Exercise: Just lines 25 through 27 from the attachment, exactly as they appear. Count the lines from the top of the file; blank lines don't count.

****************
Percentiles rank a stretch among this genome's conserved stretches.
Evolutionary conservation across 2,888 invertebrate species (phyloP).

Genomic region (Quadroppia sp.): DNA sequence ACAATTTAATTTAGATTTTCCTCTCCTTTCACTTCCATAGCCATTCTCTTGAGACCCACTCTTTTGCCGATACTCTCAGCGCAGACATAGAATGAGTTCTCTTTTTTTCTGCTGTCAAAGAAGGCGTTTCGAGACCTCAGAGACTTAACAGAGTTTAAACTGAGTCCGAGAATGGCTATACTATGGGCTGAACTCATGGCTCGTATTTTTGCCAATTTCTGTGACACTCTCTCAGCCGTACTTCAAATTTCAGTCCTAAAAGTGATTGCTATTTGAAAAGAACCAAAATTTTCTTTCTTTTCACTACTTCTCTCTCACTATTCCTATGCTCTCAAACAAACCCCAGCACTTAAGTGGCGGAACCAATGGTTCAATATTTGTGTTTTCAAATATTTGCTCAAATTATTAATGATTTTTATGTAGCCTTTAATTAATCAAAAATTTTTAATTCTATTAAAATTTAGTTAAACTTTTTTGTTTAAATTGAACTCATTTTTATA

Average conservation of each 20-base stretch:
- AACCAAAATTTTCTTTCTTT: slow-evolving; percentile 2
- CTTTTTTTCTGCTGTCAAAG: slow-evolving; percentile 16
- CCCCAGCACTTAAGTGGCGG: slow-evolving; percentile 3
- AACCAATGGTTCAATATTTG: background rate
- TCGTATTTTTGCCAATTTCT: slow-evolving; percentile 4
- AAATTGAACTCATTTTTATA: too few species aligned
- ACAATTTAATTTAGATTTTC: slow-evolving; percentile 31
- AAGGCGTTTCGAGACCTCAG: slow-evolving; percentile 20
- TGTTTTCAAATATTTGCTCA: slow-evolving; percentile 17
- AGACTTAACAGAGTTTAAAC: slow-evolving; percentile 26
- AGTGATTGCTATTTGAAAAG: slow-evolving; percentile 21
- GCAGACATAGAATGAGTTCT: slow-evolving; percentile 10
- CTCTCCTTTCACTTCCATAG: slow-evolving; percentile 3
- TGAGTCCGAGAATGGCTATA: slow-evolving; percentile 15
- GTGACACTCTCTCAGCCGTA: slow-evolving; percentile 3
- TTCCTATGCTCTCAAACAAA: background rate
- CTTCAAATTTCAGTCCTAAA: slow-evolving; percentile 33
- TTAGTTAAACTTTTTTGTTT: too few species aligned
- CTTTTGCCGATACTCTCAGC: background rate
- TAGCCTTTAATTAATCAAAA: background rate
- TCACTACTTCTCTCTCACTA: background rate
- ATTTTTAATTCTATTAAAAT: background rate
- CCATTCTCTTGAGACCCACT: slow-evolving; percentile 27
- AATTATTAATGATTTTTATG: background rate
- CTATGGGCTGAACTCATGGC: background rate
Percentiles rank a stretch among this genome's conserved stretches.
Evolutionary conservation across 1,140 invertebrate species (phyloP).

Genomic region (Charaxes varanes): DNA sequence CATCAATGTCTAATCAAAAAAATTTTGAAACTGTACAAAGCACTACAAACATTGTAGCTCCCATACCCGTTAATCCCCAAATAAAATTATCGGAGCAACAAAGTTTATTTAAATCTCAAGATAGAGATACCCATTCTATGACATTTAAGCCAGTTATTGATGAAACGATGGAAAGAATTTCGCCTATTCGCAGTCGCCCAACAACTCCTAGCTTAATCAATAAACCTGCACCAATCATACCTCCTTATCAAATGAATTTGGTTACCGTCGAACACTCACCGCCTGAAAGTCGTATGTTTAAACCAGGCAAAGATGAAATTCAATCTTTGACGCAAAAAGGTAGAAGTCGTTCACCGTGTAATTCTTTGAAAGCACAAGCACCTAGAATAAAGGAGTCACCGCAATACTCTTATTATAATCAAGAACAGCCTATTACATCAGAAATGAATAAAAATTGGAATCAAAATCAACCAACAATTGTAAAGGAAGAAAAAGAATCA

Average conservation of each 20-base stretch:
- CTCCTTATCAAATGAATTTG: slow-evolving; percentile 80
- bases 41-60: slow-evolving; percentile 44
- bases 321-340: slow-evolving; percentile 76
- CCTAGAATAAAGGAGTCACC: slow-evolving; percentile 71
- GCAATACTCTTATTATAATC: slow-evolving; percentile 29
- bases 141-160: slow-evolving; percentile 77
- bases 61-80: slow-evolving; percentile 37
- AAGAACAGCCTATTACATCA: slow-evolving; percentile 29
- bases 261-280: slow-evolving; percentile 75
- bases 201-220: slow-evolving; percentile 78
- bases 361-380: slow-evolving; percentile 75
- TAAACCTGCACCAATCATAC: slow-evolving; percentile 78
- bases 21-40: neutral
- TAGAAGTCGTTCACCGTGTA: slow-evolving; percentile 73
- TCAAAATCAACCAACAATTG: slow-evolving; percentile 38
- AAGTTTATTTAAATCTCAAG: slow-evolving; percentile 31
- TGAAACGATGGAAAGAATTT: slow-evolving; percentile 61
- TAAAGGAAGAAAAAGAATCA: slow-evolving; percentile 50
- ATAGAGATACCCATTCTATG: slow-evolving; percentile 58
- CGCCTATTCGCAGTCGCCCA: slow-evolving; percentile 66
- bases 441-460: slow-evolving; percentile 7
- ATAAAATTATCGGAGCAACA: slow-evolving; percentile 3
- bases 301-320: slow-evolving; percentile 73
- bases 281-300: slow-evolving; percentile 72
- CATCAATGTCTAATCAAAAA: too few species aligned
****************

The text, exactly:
- TCACTACTTCTCTCTCACTA: background rate
- ATTTTTAATTCTATTAAAAT: background rate
- CCATTCTCTTGAGACCCACT: slow-evolving; percentile 27